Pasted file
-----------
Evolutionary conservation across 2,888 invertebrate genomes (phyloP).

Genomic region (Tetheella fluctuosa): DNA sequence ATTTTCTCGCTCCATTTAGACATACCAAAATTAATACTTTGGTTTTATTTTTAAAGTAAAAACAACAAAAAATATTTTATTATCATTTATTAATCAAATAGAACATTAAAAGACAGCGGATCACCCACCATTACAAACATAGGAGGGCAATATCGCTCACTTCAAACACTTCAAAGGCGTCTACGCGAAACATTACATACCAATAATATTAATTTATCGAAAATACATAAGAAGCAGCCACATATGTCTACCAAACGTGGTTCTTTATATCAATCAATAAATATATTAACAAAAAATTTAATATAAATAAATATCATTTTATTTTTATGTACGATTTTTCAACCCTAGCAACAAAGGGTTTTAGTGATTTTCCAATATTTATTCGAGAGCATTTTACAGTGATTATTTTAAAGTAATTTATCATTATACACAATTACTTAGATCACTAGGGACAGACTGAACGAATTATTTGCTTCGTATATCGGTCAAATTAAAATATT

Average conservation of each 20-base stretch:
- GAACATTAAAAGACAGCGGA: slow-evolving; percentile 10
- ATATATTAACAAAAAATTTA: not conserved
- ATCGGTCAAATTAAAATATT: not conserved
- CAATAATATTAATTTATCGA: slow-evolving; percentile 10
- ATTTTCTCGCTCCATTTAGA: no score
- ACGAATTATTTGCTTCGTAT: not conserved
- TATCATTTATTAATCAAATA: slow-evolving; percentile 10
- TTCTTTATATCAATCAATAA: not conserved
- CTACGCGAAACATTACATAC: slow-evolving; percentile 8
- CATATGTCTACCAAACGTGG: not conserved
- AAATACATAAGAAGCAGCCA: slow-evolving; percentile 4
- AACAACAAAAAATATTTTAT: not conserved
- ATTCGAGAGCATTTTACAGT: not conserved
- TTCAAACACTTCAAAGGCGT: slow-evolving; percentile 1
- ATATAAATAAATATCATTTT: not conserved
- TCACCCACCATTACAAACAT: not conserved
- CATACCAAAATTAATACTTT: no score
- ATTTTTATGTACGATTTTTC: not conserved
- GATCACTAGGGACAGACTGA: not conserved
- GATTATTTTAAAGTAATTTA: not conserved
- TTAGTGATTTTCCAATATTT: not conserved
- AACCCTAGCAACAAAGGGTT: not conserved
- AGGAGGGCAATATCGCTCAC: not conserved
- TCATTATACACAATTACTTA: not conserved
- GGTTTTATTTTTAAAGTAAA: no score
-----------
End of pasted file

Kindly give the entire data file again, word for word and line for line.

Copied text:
Evolutionary conservation across 2,888 invertebrate genomes (phyloP).

Genomic region (Tetheella fluctuosa): DNA sequence ATTTTCTCGCTCCATTTAGACATACCAAAATTAATACTTTGGTTTTATTTTTAAAGTAAAAACAACAAAAAATATTTTATTATCATTTATTAATCAAATAGAACATTAAAAGACAGCGGATCACCCACCATTACAAACATAGGAGGGCAATATCGCTCACTTCAAACACTTCAAAGGCGTCTACGCGAAACATTACATACCAATAATATTAATTTATCGAAAATACATAAGAAGCAGCCACATATGTCTACCAAACGTGGTTCTTTATATCAATCAATAAATATATTAACAAAAAATTTAATATAAATAAATATCATTTTATTTTTATGTACGATTTTTCAACCCTAGCAACAAAGGGTTTTAGTGATTTTCCAATATTTATTCGAGAGCATTTTACAGTGATTATTTTAAAGTAATTTATCATTATACACAATTACTTAGATCACTAGGGACAGACTGAACGAATTATTTGCTTCGTATATCGGTCAAATTAAAATATT

Average conservation of each 20-base stretch:
- GAACATTAAAAGACAGCGGA: slow-evolving; percentile 10
- ATATATTAACAAAAAATTTA: not conserved
- ATCGGTCAAATTAAAATATT: not conserved
- CAATAATATTAATTTATCGA: slow-evolving; percentile 10
- ATTTTCTCGCTCCATTTAGA: no score
- ACGAATTATTTGCTTCGTAT: not conserved
- TATCATTTATTAATCAAATA: slow-evolving; percentile 10
- TTCTTTATATCAATCAATAA: not conserved
- CTACGCGAAACATTACATAC: slow-evolving; percentile 8
- CATATGTCTACCAAACGTGG: not conserved
- AAATACATAAGAAGCAGCCA: slow-evolving; percentile 4
- AACAACAAAAAATATTTTAT: not conserved
- ATTCGAGAGCATTTTACAGT: not conserved
- TTCAAACACTTCAAAGGCGT: slow-evolving; percentile 1
- ATATAAATAAATATCATTTT: not conserved
- TCACCCACCATTACAAACAT: not conserved
- CATACCAAAATTAATACTTT: no score
- ATTTTTATGTACGATTTTTC: not conserved
- GATCACTAGGGACAGACTGA: not conserved
- GATTATTTTAAAGTAATTTA: not conserved
- TTAGTGATTTTCCAATATTT: not conserved
- AACCCTAGCAACAAAGGGTT: not conserved
- AGGAGGGCAATATCGCTCAC: not conserved
- TCATTATACACAATTACTTA: not conserved
- GGTTTTATTTTTAAAGTAAA: no score